This article is authored by Craig Donaldson and is originally published by InsideHR.
The rise of “super-jobs” is one of 10 key future of work trends according to Deloitte’s latest Human Capital Trends report.
It found that the rapid adoption of technology by business is leading to the rise of roles that leverage significant productivity and efficiency gains that can arise when people work with technology, using it to both augment and broaden the scope of the work performed.
A vast majority of organisations globally expect to increase or significantly increase their use of AI, cognitive technologies, robotic process automation, and robotics over the next three years – collectively giving rise to a number of key trends including “super-jobs”.
Australia is a fast adopter compared to the global average, with 74 per cent of Australian businesses hiring people with different skills due to the rise of automation in the past three years, while a further 52 per cent are using automation extensively or across multiple functions (compared to 41 per cent globally).
Deloitte’s 2019 Global Human Capital Trends report also found that 80 per cent of Australian respondents (64 per cent globally) indicate they expect the use of robotics to increase or increase significantly in the next three years.
Half of Australian businesses are exploring the use of AI, with 35 per cent already using it in selected functions and 95 per cent say they expect their use of cognitive and AI technology to increase or increase significantly over the next three years.
As organisations adopt these technologies, they’re finding that virtually every job must change, and that the jobs of the future are more digital, more multidisciplinary, and more data- and information-driven.
“Even though the workplace is being transformed by AI, robotics, and automation faster than many people expected, our research found that organisations are adapting along with the change,” said Deloitte human capital lead partner, David Brown.
“The concept of a job is fundamentally changing.
“Paradoxically, to be able to take full advantage of technology, organisations must redesign jobs to focus on finding the human dimension of work.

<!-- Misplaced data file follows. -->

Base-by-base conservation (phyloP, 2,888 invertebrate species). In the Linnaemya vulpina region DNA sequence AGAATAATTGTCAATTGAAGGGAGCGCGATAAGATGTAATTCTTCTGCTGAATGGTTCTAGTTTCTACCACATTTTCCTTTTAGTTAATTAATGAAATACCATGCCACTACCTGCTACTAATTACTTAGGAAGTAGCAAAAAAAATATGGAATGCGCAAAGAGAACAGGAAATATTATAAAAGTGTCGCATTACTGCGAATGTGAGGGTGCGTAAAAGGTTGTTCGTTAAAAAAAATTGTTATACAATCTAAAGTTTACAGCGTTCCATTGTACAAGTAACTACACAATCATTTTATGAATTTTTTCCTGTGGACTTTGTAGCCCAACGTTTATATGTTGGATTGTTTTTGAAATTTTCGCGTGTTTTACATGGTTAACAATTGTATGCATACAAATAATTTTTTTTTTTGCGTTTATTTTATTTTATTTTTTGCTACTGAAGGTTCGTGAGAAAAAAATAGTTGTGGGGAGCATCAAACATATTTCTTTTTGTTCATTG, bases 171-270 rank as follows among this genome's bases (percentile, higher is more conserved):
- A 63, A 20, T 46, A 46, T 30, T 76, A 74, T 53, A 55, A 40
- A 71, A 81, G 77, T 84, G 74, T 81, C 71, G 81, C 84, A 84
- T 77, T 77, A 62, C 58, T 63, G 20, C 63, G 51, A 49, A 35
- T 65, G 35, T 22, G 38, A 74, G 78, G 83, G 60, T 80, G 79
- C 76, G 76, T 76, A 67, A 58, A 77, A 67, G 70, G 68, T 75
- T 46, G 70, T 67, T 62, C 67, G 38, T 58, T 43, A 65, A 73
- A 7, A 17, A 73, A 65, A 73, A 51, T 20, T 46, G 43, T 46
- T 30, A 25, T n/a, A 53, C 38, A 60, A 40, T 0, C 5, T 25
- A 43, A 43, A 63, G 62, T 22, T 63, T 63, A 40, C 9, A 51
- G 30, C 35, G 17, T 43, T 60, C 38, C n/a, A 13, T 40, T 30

“As machines take over repeatable tasks, jobs will become less routine.
“Super-jobs will combine work and skill sets across multiple business domains, opening up opportunities for mobility, advancement and the rapid adoption of new skills desperately needed today”
“This will create new roles that we call ‘super-jobs’: jobs that combine parts of different traditional jobs into integrated roles that leverage the significant productivity and efficiency gains that can arise when people work with technology.”
For example, a controller working for a mining operations centre in Perth and remotely managing the logistics for a fleet of autonomous mining trucks in the Pilbara has a super-job; or a doctor in Melbourne operating via telemedicine on a patient in Bendigo – both are enhancing human skills with technology.
“Super-jobs are machine-powered, data-driven and require human skills in problem-solving, communication, interpretation, and design,” he said.
“Super-jobs will combine work and skill sets across multiple business domains, opening up opportunities for mobility, advancement and the rapid adoption of new skills desperately needed today.”
In a super-job, technology has not only changed the nature of the skills the job requires but has changed the nature of the work and the job itself.
Super-jobs require technical and soft skills, but also leverage the significant productivity and efficiency gains that can arise when people work with smart machines, data, and algorithms.
A need for continuous learning
Deloitte’s 2019 Global Human Capital Trends report, which took in nearly 10,000 respondents across 119 countries – making it the largest longitudinal survey of its kind – found that adapting to the rise of super-jobs is also forcing organisations to change the way their people learn.
Reinventing the way people learn was seen as important or very important by 91 per cent of survey respondents in Australia (86 per cent globally) – making this the number one trend for 2019.
Three quarters (74 per cent) of Australian businesses are hiring people with different skills due to the rise of automation in the past three years, while 80 per cent (v 62 per cent globally) are eliminating transactional work and replacing repetitive tasks and 68 per cent are reskilling current employees.
“Leading organisations are empowering individuals’ need to continuously develop skills by investing in new tools to embed learning not only into the flow of work, but the flow of life,” said Brown.
“With the need to sustain 50 to 60-year careers as part of a 100-year life, lifelong learning has evolved from a matter of career advancement to workplace survival.”